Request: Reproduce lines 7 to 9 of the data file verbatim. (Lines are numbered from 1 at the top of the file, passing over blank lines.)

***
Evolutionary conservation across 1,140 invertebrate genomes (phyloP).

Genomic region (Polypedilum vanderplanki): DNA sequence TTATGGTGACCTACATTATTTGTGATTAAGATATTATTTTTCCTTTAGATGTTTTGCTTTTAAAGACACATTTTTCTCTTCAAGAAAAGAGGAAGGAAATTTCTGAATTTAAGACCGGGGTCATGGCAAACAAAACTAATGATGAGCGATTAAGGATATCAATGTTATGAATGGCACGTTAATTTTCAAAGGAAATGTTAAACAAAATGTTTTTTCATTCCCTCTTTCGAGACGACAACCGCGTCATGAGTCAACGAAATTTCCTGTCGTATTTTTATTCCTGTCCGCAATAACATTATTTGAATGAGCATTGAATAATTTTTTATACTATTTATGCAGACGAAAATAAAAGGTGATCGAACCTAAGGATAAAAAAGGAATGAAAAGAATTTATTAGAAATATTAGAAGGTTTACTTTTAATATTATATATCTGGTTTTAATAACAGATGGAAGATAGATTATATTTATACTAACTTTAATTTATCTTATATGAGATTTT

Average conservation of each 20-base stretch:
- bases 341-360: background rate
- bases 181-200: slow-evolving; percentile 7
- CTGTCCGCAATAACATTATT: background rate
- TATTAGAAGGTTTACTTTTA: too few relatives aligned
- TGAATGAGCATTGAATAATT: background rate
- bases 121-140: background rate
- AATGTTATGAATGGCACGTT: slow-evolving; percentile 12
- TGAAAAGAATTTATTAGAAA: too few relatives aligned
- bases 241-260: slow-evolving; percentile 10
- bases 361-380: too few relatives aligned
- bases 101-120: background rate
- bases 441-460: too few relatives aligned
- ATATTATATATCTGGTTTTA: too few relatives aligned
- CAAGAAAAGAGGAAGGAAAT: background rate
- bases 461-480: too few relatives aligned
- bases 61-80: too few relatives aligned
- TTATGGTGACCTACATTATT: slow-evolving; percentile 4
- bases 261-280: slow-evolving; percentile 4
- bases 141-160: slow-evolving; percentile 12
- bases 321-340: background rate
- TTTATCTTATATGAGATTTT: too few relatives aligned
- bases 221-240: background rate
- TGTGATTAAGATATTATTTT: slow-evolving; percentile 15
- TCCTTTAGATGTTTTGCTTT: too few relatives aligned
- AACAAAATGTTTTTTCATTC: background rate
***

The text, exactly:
- TATTAGAAGGTTTACTTTTA: too few relatives aligned
- TGAATGAGCATTGAATAATT: background rate
- bases 121-140: background rate